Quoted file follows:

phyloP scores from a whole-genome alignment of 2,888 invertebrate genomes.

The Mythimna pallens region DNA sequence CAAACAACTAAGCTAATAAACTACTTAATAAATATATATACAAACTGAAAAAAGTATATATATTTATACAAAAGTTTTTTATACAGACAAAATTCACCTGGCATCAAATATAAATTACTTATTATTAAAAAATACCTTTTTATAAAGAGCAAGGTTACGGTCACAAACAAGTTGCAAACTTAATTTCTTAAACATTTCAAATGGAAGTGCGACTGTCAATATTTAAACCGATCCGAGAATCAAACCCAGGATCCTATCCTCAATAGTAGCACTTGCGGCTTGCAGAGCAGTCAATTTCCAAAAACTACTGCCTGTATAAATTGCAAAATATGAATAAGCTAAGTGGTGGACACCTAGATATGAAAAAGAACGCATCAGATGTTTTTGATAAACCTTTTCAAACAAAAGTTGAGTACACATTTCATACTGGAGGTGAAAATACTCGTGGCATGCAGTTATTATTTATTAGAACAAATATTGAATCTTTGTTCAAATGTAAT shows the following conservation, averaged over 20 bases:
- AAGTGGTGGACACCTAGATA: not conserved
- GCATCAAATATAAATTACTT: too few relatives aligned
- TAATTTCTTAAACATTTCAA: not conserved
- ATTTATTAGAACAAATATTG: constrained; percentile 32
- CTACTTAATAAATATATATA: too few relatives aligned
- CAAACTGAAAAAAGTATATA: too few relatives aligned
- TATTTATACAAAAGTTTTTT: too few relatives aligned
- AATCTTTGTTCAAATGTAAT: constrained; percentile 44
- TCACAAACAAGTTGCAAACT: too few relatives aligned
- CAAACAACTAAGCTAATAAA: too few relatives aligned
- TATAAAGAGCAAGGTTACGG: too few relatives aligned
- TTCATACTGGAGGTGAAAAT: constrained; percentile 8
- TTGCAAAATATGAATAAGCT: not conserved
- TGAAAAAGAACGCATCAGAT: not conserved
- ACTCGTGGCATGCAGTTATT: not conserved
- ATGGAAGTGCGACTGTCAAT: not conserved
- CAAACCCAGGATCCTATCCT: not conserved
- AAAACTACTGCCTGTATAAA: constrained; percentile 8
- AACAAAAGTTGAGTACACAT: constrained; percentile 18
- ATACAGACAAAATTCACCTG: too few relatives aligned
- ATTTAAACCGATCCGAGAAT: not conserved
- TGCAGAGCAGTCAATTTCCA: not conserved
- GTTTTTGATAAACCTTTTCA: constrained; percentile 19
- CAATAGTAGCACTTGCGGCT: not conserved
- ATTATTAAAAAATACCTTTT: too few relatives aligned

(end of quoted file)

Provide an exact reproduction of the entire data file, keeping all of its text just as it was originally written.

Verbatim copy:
phyloP scores from a whole-genome alignment of 2,888 invertebrate genomes.

The Mythimna pallens region DNA sequence CAAACAACTAAGCTAATAAACTACTTAATAAATATATATACAAACTGAAAAAAGTATATATATTTATACAAAAGTTTTTTATACAGACAAAATTCACCTGGCATCAAATATAAATTACTTATTATTAAAAAATACCTTTTTATAAAGAGCAAGGTTACGGTCACAAACAAGTTGCAAACTTAATTTCTTAAACATTTCAAATGGAAGTGCGACTGTCAATATTTAAACCGATCCGAGAATCAAACCCAGGATCCTATCCTCAATAGTAGCACTTGCGGCTTGCAGAGCAGTCAATTTCCAAAAACTACTGCCTGTATAAATTGCAAAATATGAATAAGCTAAGTGGTGGACACCTAGATATGAAAAAGAACGCATCAGATGTTTTTGATAAACCTTTTCAAACAAAAGTTGAGTACACATTTCATACTGGAGGTGAAAATACTCGTGGCATGCAGTTATTATTTATTAGAACAAATATTGAATCTTTGTTCAAATGTAAT shows the following conservation, averaged over 20 bases:
- AAGTGGTGGACACCTAGATA: not conserved
- GCATCAAATATAAATTACTT: too few relatives aligned
- TAATTTCTTAAACATTTCAA: not conserved
- ATTTATTAGAACAAATATTG: constrained; percentile 32
- CTACTTAATAAATATATATA: too few relatives aligned
- CAAACTGAAAAAAGTATATA: too few relatives aligned
- TATTTATACAAAAGTTTTTT: too few relatives aligned
- AATCTTTGTTCAAATGTAAT: constrained; percentile 44
- TCACAAACAAGTTGCAAACT: too few relatives aligned
- CAAACAACTAAGCTAATAAA: too few relatives aligned
- TATAAAGAGCAAGGTTACGG: too few relatives aligned
- TTCATACTGGAGGTGAAAAT: constrained; percentile 8
- TTGCAAAATATGAATAAGCT: not conserved
- TGAAAAAGAACGCATCAGAT: not conserved
- ACTCGTGGCATGCAGTTATT: not conserved
- ATGGAAGTGCGACTGTCAAT: not conserved
- CAAACCCAGGATCCTATCCT: not conserved
- AAAACTACTGCCTGTATAAA: constrained; percentile 8
- AACAAAAGTTGAGTACACAT: constrained; percentile 18
- ATACAGACAAAATTCACCTG: too few relatives aligned
- ATTTAAACCGATCCGAGAAT: not conserved
- TGCAGAGCAGTCAATTTCCA: not conserved
- GTTTTTGATAAACCTTTTCA: constrained; percentile 19
- CAATAGTAGCACTTGCGGCT: not conserved
- ATTATTAAAAAATACCTTTT: too few relatives aligned